As if the St Louis Cardinals failed to do a good enough job making this clear last October, here come the San Francisco Giants. Momentum is everything, come play-offs time.
The Giants carry a 2-0 lead to Detroit, where the World Series resumes tonight, on great starting pitching and momentum.
Man for man, the Giants might not stack up against the Tigers, who will send Anibal Sanchez to the mound against Ryan Vogelsong for Game 3.
But as a team, the Giants have had all the answers.
San Francisco had won six consecutive elimination games entering the World Series; they trailed the Cincinnati Reds 2-0 in the division series and St Louis 3-1 in the National League Championship Series.
They entered the World Series on the attack, rolling up five runs on Tigers ace Justin Verlander.
The Giants' third baseman Pablo Sandoval, known affectionately as "Kung Fu Panda" for his girth, became a household name during the opener.
He hit three home runs, joining Babe Ruth, Reggie Jackson and Albert Pujols as the only players to do that in a World Series game.
Compared to those other three, Sandoval may be punching above his considerable weight; he hit only 12 home runs during the regular season.
The breaks the Giants have been taking advantage of make it difficult to argue against the nebulous concept of "momentum".
How else do we explain the trajectory of the three-run double that hit three times off Hunter Pence's broken bat in the first game? Or Angel Pagan's double off the third-base bag earlier in that contest?
Or the bunt by Gregor Blanco one night later that managed to come to a stop four inches fair inside the third-base line?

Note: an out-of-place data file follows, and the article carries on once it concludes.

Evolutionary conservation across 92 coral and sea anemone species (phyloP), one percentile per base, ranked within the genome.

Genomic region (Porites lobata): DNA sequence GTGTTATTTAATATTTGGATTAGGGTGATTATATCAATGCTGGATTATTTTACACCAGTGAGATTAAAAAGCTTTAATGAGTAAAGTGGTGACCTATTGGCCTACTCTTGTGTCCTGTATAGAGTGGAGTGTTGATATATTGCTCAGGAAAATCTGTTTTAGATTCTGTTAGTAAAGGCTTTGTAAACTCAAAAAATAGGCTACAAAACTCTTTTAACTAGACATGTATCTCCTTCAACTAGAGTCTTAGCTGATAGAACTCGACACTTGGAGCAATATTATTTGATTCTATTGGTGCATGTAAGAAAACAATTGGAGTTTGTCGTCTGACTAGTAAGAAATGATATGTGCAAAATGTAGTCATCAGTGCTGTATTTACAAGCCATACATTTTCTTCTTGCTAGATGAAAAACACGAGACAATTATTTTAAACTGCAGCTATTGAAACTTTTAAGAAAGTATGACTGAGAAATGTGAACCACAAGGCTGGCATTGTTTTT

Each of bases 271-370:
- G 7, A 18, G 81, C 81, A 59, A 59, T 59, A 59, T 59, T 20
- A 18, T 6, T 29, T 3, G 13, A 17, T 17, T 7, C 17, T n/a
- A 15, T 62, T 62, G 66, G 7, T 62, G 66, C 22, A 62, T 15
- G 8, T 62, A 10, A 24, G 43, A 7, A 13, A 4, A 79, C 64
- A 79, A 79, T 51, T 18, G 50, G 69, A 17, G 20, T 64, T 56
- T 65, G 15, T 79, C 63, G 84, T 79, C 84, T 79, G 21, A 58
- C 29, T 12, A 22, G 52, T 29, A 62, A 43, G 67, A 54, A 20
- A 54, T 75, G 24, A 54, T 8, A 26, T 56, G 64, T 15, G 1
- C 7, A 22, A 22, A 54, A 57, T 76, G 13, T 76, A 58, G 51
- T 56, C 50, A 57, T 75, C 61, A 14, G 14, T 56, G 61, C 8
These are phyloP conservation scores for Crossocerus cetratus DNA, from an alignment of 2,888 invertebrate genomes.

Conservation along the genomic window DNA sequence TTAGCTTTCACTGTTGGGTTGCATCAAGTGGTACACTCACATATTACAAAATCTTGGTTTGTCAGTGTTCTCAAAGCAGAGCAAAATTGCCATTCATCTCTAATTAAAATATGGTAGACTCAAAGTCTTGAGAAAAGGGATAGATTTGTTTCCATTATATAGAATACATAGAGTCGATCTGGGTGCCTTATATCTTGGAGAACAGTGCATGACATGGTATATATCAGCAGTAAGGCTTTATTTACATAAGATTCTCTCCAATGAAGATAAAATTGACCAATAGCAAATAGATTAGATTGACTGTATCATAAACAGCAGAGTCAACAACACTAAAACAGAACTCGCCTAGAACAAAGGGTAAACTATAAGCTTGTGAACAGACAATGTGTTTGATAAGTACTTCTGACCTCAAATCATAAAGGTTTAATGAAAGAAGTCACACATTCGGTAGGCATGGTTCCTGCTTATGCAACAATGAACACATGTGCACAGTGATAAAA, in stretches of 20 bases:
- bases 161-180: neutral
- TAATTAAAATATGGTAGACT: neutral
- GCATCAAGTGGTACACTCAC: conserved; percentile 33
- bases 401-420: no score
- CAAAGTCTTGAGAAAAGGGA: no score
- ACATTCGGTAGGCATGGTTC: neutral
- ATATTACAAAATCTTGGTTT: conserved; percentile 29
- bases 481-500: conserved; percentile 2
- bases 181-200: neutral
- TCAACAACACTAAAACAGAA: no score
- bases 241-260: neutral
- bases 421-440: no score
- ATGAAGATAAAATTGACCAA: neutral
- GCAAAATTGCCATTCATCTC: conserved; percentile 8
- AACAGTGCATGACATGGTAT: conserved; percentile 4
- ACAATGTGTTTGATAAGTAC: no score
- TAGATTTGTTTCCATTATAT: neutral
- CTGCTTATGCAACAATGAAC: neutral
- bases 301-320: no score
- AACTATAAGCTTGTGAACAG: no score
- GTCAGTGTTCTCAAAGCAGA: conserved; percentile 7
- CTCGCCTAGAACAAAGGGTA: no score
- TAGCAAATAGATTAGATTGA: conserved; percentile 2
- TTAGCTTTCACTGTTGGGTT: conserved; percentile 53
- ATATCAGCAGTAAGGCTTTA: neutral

Blanco's bunt for a base hit loaded the bases with no outs in the seventh inning, and the Giants took the first lead of the game even as Brandon Crawford hit into a double play. The Giants won 2-0.
"It seems like the game is on our side right now," Blanco told the San Francisco Chronicle.
"If it takes a bunt single to win the World Series, so be it. We'll take it."
The Tigers were supposed to have the advantage by being able to line up their rotation after sweeping the Yankees in the American League Championship Series.
But their Nos 1 and 2 starters, Verlander and Doug Fister, took a back seat to the San Francisco left-handers Barry Zito and Madison Bumgarner, who allowed one run, between them, in 12.1 innings.
The Tigers offence will try to regroup against Vogelsong and Matt Cain, considered San Francisco's best pitchers.
"It's no time to put your head down," the Detroit third baseman Miguel Cabrera told the Chronicle. "We're going try go out there more aggressive at home, trying to win the first one. If we win the first one I think it's going to be a different story."
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